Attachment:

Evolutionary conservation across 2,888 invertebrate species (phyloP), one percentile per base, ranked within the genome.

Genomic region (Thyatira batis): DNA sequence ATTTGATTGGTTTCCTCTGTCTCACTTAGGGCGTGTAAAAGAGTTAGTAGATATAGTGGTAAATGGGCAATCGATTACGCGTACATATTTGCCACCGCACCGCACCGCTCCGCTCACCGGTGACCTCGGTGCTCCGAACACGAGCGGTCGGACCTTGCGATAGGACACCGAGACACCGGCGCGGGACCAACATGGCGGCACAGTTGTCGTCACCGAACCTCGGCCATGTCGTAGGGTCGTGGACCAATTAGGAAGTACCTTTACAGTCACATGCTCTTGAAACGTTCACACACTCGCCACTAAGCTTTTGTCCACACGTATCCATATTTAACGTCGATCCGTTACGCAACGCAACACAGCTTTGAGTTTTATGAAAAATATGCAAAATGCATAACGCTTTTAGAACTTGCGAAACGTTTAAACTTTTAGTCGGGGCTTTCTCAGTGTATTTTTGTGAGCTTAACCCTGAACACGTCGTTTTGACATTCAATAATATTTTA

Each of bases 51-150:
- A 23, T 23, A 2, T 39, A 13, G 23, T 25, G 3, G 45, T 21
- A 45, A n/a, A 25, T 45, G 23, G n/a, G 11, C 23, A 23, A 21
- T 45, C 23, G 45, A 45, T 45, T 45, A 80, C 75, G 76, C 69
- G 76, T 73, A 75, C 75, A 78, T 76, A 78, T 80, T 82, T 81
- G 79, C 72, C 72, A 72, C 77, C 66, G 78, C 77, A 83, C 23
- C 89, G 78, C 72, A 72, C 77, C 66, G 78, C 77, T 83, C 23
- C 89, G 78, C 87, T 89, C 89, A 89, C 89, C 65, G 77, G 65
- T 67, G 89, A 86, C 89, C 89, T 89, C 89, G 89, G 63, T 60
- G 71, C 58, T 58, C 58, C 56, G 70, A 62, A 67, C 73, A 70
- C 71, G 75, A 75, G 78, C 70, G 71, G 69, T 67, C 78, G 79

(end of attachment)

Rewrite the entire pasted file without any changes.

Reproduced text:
Evolutionary conservation across 2,888 invertebrate species (phyloP), one percentile per base, ranked within the genome.

Genomic region (Thyatira batis): DNA sequence ATTTGATTGGTTTCCTCTGTCTCACTTAGGGCGTGTAAAAGAGTTAGTAGATATAGTGGTAAATGGGCAATCGATTACGCGTACATATTTGCCACCGCACCGCACCGCTCCGCTCACCGGTGACCTCGGTGCTCCGAACACGAGCGGTCGGACCTTGCGATAGGACACCGAGACACCGGCGCGGGACCAACATGGCGGCACAGTTGTCGTCACCGAACCTCGGCCATGTCGTAGGGTCGTGGACCAATTAGGAAGTACCTTTACAGTCACATGCTCTTGAAACGTTCACACACTCGCCACTAAGCTTTTGTCCACACGTATCCATATTTAACGTCGATCCGTTACGCAACGCAACACAGCTTTGAGTTTTATGAAAAATATGCAAAATGCATAACGCTTTTAGAACTTGCGAAACGTTTAAACTTTTAGTCGGGGCTTTCTCAGTGTATTTTTGTGAGCTTAACCCTGAACACGTCGTTTTGACATTCAATAATATTTTA

Each of bases 51-150:
- A 23, T 23, A 2, T 39, A 13, G 23, T 25, G 3, G 45, T 21
- A 45, A n/a, A 25, T 45, G 23, G n/a, G 11, C 23, A 23, A 21
- T 45, C 23, G 45, A 45, T 45, T 45, A 80, C 75, G 76, C 69
- G 76, T 73, A 75, C 75, A 78, T 76, A 78, T 80, T 82, T 81
- G 79, C 72, C 72, A 72, C 77, C 66, G 78, C 77, A 83, C 23
- C 89, G 78, C 72, A 72, C 77, C 66, G 78, C 77, T 83, C 23
- C 89, G 78, C 87, T 89, C 89, A 89, C 89, C 65, G 77, G 65
- T 67, G 89, A 86, C 89, C 89, T 89, C 89, G 89, G 63, T 60
- G 71, C 58, T 58, C 58, C 56, G 70, A 62, A 67, C 73, A 70
- C 71, G 75, A 75, G 78, C 70, G 71, G 69, T 67, C 78, G 79